throws vegetable seeds into the crevices of a proselyte's land, this act does not confer a title of ownership. The reason is that at the time of his throwing [the seeds] no improvement is effected, and the subsequent improvement1 comes automatically.
Samuel said: If a man strips the branches from a date tree, if his purpose is [to improve] the tree.2 he acquires ownership [by so doing],3 but if his purpose is [to procure food] for his cattle, he does not acquire ownership. How can we tell [which is which]? If he takes the branches from all round, then [we know that] his purpose is [to improve] the tree, but if from one side only, then it is for the sake of his cattle.
Samuel further said: If a man clears a field [of sticks etc.], if his purpose is [to prepare] the soil [for ploughing], he thereby acquires ownership,3 but if it is to obtain firewood, he does not. How can we tell [which is which]? — If he picks up [all the sticks,] both big and small, then [we know] his purpose is to prepare the soil, but if he takes the big ones and leaves the little ones, then [we know that] he merely wants firewood.
Samuel further said: If a man levels a field,4 if his purpose is [to prepare] the soil [for ploughing] he thereby acquires ownership, but if he only wants to make threshing floors, he does not acquire ownership. How can we tell [which is which]? — If he has taken earth from the protuberances and thrown it into the depressions, then we know that his purpose is [to prepare] the soil,5 but if he merely smoothes out the protuberances or levels up the hollows, we know that he intended to make threshing floors.6
Samuel further said: If a man turns water into a field [from a stream], if he does so to irrigate the ground, he thereby acquires ownership, but if only to bring fish in, he does not acquire ownership. How can we know which is which? — If he makes two sluices, one to let the water in and one to let it out, we [know that] he is after the fish, but if one sluice7 then we know that his chief purpose is irrigate the field.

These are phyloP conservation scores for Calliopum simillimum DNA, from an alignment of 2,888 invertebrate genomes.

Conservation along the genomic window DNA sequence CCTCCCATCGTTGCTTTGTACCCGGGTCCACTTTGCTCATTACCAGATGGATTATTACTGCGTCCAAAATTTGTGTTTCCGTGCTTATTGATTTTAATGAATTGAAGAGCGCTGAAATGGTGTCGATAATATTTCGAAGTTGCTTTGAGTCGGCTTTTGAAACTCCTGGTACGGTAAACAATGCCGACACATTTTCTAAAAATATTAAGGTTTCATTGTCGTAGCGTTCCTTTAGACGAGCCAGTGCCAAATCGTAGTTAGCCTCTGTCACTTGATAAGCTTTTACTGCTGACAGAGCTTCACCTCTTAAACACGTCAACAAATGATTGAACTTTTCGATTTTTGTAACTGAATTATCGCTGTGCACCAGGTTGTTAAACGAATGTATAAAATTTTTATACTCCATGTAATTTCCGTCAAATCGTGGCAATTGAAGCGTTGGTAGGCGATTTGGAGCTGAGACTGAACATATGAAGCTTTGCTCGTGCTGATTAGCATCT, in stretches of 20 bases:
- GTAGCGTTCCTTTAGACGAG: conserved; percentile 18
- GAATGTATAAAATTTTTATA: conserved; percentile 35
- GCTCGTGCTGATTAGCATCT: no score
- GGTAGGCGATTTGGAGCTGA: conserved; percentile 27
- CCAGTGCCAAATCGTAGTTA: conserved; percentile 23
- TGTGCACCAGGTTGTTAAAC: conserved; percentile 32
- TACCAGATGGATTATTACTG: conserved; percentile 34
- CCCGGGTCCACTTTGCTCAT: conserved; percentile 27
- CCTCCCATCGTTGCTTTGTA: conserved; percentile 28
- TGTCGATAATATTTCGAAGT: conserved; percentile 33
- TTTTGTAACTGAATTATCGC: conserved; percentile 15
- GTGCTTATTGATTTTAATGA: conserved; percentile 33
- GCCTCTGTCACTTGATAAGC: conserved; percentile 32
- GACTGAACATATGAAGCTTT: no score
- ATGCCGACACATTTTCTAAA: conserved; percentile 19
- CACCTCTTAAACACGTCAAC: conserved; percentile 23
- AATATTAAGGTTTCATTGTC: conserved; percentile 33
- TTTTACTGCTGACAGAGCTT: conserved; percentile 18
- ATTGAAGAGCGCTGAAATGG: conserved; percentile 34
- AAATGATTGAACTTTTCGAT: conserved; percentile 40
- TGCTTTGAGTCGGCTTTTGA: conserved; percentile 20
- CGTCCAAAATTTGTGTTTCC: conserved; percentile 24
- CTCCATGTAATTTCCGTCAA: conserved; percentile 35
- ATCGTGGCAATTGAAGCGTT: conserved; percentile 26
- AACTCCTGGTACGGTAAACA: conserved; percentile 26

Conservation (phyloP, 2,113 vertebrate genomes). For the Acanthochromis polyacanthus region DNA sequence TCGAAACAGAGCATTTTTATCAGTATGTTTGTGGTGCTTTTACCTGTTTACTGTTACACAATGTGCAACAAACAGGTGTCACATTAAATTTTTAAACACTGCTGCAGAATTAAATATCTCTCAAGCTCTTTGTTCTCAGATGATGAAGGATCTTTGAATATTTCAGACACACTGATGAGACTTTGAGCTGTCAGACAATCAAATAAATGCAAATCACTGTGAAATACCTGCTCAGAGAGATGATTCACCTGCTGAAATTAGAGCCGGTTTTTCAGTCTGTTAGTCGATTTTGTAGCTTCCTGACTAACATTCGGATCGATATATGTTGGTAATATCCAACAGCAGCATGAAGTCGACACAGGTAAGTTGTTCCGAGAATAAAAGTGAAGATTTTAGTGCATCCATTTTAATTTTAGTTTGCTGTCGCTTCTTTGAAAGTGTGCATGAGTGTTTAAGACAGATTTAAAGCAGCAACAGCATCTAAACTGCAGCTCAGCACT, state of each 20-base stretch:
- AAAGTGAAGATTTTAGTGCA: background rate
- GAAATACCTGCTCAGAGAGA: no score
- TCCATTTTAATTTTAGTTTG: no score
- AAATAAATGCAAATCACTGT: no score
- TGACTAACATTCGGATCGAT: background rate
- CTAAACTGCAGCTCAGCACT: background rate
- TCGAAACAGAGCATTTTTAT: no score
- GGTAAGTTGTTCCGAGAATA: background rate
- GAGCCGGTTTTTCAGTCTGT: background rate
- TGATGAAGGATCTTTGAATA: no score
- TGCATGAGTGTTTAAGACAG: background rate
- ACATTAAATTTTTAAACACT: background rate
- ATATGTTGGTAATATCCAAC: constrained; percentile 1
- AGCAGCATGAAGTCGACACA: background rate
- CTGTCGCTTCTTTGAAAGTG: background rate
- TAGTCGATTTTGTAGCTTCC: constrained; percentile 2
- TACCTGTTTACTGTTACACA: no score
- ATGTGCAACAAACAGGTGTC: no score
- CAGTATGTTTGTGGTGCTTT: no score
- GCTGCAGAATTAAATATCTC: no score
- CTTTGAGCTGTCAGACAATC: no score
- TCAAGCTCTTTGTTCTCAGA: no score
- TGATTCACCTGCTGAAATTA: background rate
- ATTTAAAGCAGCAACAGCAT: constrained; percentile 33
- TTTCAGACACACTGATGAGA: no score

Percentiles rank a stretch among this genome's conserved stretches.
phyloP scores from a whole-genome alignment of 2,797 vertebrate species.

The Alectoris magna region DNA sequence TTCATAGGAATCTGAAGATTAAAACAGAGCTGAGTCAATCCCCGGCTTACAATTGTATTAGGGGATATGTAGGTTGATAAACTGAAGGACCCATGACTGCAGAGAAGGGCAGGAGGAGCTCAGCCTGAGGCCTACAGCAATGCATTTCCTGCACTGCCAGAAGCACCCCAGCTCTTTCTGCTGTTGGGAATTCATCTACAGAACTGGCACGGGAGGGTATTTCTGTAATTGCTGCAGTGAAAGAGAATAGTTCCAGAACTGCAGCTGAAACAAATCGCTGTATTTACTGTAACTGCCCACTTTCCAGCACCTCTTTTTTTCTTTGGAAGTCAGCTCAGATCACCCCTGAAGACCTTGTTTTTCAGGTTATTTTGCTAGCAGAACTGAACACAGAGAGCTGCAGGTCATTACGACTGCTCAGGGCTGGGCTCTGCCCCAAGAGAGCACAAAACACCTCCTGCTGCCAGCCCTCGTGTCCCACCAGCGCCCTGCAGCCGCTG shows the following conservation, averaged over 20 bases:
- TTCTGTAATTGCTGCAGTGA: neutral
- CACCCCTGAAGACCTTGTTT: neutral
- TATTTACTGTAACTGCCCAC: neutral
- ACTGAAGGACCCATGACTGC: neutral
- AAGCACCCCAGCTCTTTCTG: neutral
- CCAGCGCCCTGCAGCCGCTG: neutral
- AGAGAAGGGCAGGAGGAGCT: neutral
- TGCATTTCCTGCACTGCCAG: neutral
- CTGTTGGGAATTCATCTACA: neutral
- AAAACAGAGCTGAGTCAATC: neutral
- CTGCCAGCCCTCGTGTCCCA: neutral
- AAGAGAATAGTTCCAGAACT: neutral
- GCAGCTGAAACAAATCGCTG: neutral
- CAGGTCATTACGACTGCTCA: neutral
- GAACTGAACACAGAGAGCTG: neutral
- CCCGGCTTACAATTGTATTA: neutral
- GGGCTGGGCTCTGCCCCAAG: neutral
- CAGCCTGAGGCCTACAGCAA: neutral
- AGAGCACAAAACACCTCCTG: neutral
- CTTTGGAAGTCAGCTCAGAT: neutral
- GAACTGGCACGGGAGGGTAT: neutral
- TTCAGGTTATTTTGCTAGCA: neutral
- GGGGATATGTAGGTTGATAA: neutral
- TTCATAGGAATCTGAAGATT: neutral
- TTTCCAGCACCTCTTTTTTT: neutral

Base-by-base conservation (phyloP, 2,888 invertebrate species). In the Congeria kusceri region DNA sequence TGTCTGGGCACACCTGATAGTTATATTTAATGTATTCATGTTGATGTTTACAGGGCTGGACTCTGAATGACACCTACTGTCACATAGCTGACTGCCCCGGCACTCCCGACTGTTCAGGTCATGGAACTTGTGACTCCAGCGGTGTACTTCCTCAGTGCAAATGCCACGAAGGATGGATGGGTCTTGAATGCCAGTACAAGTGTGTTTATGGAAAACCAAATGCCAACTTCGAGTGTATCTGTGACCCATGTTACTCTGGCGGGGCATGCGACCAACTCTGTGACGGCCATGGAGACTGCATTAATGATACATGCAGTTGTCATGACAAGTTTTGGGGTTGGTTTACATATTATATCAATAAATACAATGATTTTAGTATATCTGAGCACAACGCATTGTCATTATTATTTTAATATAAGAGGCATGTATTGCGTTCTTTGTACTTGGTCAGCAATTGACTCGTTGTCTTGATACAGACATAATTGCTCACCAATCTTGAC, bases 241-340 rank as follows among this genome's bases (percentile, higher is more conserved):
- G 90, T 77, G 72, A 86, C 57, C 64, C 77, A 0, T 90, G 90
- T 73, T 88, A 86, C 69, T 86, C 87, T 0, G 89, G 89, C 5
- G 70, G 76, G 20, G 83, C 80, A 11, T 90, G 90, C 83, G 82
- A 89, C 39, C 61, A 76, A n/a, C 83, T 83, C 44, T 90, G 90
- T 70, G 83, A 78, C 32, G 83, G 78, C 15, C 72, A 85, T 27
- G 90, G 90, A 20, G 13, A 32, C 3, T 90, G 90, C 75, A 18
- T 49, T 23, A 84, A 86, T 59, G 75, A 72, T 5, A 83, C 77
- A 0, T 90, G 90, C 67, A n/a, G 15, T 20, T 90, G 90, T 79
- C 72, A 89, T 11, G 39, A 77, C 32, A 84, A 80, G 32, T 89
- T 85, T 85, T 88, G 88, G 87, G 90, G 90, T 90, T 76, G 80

A certain woman had the usufruct of a date tree8 to the extent of lopping its branches for thirteen years [to give food to her cattle]. A man then came and hoed under it a little [and claimed ownership]. He applied to Levi [or as some say to Mar 'Ukba] who confirmed his title to the field. The woman came and complained bitterly to him, but he said: What can I do for you, seeing that you did not establish your title in the proper way?9
Rab said: If a man draws a figure [of an animal or bird]10 on the property of a [deceased] proselyte, he acquires ownership. [We ascribe this opinion to Rab] because Rab acquired the garden adjoining his Beth Hamidrash only by drawing a figure.11
It has been stated: If a field12 has a boundary marked all round R. Huna says in the name of Rab that as soon as a man digs up one spadeful he becomes the legal owner. Samuel, however, said that he becomes the owner only of as much as he turns up.
Baba Bathra 54b
Rab Judah said in the name of Samuel: The property of a heathen3 is on the same footing as desert land; whoever first occupies it acquires ownership. The reason is that as soon as the heathen receives the money he ceases to be the owner, whereas the Jew does not become the owner till he obtains the deed of sale.4 Hence [in the interval] the land is like desert land and the first occupier becomes the owner.5 Said Abaye to R. Joseph: Did Samuel really say this? Has not Samuel laid down that the law of the Government is law,6 and the king has ordained that land is not to be acquired save by means of a deed? R. Joseph replied: I know nothing of that.7 [I only know that] a case arose in Dura di-ra'awatha8 in which a Jew bought land from a heathen and another Jew came and dug up a little of it, and when the case came before Rab Judah he assigned the land to the latter. Abaye replied: You speak of Dura di-ra'awatha? There the fields belonged to people who hid themselves and did not pay the tax to the king, and the king had ordered that whoever paid the tax9 should have the usufruct of the field.10
R. Huna bought a field from a heathen, and a Jew came and dug up some of it. He then presented himself before R. Nahman, who confirmed his title to it. R. Huna said to him: You decide thus [do you not], because Samuel said that the property of a heathen is on the same footing as desert land and the first occupier becomes owner?
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